Merchants Tell Fed Debit Card Swipe Fees Should Be Competitive

Contact: J. Craig Shearman
(202) 257-3678

WASHINGTON, May 13, 2024 – The Merchants Payments Coalition told the Federal Reserve this weekend that a proposed reduction in high “swipe” fees large banks charge merchants to process debit card transactions is welcome but still provides banks with huge profit margins that no competitive business in the nation could charge.

“It is not reasonable for the Board to set a single base component rate that massively overcompensates high-volume, low-cost issuers,” MPC said in a letter to the Fed’s Board of Governors, noting that the Fed is doing so to “accommodate high-cost, low-volume issuers whose debit operations are a tiny part of their overall business.”

“The MPC believes that several modifications are needed to the proposed rule in order to make it fully consistent with the governing statute,” MPC said.

Under regulations established in 2011, banks that have at least $10 billion in assets and follow rates set centrally by Visa and Mastercard are allowed to charge up to 21 cents per debit card transaction plus 1 cent for fraud prevention and 0.05 percent of the transaction amount for fraud loss recovery. A Fed proposal released last fall would lower the base amount to 14.4 cents and the amount for fraud loss to 0.04 percent but would increase the amount for fraud prevention to 1.3 cents.

MPC’s letter said the proposal doesn’t go far enough because it would lower the amount banks can charge by less than a third even though banks’ average cost of processing a transaction has fallen by nearly 50 percent – from 7.7 cents just before the current rate was set to 3.9 cents as of 2021.

The 14.4-cent rate would give banks average profit margins of 270 percent. That is nine times the 30 percent average profit margins large banks make on their businesses overall, which is the highest profit margin of any industry in the United States.

The Fed’s attempt to fully cover costs for smaller banks that have almost no significant debit business and are therefore very inefficient with costs “is particularly problematic” because a single uniform rate would give large banks that handle the vast majority of debit transactions “huge net profit margins,” MPC said. MPC recommended that the Fed set separate rates for larger and smaller banks or one rate for all banks and a higher rate for those that can show their costs are higher.

MPC said the Fed’s proposal to update allowable swipe fee rates every two years based on banks’ future costs is an important step forward but makes it “critically important” to first establish the proper methodology. Locking in 270% profit margins would not be reasonable and would serve as a drag on U.S. economic activity.

MPC said the percentage charged for fraud loss recovery should be eliminated. The level was set when banks bore 61 percent of fraud losses, but the number has dropped to 33 percent since the adoption of EMV chip cards, which shifted a large share of fraud costs to merchants. Merchants now bear far more fraud losses than banks and therefore should not also prepay for the banks’ much smaller losses, MPC said, adding that the Fed’s proposal nearly eliminates banks’ financial incentives to fight fraud.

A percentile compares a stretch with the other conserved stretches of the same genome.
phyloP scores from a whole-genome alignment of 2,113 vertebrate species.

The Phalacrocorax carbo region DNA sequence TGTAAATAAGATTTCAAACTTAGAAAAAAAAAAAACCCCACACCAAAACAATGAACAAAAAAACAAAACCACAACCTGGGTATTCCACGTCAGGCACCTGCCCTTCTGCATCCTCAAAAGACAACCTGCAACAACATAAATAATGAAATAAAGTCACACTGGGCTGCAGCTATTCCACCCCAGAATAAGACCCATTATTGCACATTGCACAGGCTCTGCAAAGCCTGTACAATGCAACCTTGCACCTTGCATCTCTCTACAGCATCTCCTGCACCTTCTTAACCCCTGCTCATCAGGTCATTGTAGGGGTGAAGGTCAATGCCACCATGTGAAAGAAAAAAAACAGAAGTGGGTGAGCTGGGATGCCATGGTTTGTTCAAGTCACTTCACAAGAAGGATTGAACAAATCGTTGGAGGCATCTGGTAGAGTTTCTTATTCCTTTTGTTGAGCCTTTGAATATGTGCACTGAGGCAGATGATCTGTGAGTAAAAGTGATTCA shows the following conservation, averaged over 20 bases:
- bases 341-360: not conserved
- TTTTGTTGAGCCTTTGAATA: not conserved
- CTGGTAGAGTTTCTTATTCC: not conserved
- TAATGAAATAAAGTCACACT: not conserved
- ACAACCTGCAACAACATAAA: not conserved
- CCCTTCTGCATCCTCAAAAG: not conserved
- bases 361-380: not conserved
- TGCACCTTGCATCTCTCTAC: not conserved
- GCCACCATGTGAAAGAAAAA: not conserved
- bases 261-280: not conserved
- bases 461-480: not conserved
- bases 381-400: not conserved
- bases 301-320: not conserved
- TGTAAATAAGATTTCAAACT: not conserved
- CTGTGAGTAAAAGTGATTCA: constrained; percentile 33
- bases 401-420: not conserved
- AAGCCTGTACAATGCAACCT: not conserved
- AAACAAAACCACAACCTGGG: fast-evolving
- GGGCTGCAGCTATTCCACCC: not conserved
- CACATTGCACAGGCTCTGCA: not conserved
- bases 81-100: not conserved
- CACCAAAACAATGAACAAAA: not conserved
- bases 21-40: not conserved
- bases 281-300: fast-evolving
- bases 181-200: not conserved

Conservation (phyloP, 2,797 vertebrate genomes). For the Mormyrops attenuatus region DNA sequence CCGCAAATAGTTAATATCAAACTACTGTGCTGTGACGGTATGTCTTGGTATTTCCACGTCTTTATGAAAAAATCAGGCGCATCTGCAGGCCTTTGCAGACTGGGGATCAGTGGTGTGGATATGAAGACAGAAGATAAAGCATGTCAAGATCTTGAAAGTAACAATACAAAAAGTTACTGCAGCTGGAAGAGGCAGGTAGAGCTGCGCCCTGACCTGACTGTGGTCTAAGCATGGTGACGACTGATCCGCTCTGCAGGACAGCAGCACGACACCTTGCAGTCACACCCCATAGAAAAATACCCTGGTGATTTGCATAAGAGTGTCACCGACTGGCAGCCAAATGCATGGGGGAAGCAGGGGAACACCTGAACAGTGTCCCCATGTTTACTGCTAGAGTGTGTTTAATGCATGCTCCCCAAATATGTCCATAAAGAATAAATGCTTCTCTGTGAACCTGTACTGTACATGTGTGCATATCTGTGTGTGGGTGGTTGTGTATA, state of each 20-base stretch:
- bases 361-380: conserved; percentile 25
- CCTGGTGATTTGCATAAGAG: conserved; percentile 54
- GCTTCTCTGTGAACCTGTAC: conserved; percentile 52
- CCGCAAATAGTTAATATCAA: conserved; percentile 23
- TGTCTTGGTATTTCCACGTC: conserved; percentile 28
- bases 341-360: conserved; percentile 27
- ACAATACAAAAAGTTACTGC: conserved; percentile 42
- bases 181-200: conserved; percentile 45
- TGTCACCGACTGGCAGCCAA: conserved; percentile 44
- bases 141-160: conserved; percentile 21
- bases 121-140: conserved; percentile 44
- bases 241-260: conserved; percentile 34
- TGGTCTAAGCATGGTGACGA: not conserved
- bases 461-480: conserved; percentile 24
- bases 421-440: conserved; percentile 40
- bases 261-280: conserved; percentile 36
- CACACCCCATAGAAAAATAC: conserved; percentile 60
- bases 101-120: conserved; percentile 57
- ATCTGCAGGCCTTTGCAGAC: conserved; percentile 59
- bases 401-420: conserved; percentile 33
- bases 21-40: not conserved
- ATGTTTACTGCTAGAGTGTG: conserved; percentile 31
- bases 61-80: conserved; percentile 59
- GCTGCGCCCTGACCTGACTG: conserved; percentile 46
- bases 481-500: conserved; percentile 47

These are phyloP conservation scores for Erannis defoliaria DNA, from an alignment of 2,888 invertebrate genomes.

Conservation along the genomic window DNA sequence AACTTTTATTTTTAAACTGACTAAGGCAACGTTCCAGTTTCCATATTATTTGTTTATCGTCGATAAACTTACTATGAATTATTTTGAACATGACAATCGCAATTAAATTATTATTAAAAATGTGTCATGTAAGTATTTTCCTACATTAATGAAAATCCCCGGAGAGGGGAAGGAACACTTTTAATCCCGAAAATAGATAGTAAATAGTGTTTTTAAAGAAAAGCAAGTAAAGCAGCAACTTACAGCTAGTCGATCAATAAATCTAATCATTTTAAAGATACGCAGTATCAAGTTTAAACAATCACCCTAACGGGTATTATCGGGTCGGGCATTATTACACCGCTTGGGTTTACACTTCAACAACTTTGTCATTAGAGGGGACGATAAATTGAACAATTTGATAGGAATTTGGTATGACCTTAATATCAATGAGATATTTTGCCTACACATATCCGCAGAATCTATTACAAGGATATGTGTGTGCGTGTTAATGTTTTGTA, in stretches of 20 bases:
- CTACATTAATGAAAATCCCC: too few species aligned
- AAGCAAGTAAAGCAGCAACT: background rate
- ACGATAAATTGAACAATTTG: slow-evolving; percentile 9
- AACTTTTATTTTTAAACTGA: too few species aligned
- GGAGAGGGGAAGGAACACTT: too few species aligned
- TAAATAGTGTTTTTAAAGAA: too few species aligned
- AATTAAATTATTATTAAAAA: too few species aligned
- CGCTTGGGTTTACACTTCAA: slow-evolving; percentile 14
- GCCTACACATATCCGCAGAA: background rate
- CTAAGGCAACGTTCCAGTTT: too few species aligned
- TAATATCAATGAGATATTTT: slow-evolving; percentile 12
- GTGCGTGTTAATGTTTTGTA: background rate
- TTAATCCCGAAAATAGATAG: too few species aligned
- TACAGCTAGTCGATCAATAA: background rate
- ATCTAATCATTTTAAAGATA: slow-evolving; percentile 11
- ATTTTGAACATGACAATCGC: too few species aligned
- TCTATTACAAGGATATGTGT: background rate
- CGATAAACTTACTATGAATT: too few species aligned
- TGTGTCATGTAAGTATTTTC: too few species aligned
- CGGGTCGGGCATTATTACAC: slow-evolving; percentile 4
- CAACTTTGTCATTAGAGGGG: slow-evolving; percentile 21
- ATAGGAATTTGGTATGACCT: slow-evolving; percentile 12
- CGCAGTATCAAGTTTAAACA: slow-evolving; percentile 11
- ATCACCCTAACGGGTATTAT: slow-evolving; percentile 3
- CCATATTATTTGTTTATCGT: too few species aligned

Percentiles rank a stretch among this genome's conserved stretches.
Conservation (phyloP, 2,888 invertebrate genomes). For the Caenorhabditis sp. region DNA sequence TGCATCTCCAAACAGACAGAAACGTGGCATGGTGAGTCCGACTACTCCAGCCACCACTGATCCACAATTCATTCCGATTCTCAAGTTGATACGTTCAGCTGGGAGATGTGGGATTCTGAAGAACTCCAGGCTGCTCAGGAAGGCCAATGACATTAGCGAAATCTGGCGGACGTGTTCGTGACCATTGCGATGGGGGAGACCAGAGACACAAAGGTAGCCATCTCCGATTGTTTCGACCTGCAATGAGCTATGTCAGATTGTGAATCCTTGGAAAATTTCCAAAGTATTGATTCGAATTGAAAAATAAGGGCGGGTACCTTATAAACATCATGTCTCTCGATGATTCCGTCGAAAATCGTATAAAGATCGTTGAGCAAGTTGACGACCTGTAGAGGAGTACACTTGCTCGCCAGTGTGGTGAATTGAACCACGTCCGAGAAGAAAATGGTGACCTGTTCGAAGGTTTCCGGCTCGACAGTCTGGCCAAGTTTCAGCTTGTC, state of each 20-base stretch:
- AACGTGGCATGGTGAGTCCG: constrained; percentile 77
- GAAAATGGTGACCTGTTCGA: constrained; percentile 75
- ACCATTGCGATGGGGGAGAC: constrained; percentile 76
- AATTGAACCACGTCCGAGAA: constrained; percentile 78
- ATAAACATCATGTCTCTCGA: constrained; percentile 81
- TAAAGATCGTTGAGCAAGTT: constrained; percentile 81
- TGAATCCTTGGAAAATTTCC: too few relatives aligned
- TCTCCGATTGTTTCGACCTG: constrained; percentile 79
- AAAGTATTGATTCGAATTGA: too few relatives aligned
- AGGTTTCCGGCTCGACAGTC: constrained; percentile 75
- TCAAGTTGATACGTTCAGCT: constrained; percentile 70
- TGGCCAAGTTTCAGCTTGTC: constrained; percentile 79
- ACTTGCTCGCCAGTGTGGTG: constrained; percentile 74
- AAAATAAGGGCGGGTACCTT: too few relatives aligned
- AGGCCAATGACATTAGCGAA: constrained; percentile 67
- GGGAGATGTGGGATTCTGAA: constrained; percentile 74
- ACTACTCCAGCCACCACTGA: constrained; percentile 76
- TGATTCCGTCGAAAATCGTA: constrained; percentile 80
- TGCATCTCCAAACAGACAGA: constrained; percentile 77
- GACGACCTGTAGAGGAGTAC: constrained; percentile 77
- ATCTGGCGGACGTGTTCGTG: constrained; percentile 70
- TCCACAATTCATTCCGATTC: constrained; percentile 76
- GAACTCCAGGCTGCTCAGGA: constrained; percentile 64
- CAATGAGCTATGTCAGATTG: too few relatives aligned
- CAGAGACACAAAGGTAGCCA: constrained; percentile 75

MPC also said it would be “clearly unreasonable” to increase the 1 cent for fraud prevention because banks “have not demonstrated that they have taken effective fraud prevention steps.” The current regulations require banks to have fraud prevention policies and self-certify that they follow the policies, but no data is collected to determine whether the policies are effective. No bank has ever conceded not doing enough to prevent fraud even though the fraud losses have doubled since 2011. Banks should be required to show the policies are effective in order to collect the fee, MPC said.

The current 21-cent rate was established by the Fed in 2011 after Congress passed legislation in 2010 requiring that debit card swipe fees – which averaged about 45 cents per transaction – be “reasonable” and also “proportional” to banks’ costs. Merchants have saved an estimated $9 billion a year and studies show about 70 percent of the savings has been shared directly with consumers, largely by holding down inflationary price increases. The other 30 percent has largely gone to increase jobs and employee compensation, and merchant profit margins did not rise following the reduction in debit swipe fees. But the same rate has remained in place even though surveys conducted by the Fed every two years have shown that banks’ costs have fallen steadily.

Even with the savings, debit card swipe fees cost merchants and their customers $36.3 billion in 2023, according to the Nilson Report. Credit and debit card swipe fees together totaled a record $172.05 billion in 2023 and have more than doubled over the past decade. The fees are most merchants’ highest operating cost after labor, driving up consumer prices by over $1,100 a year for the average family.

About MPC
The Merchants Payments Coalition represents retailers, supermarkets, convenience stores, gasoline stations, online merchants and others fighting for a more competitive and transparent card system that is fair to consumers and merchants. Follow MPC on Twitter, Facebook or LinkedIn for the latest on swipe fees.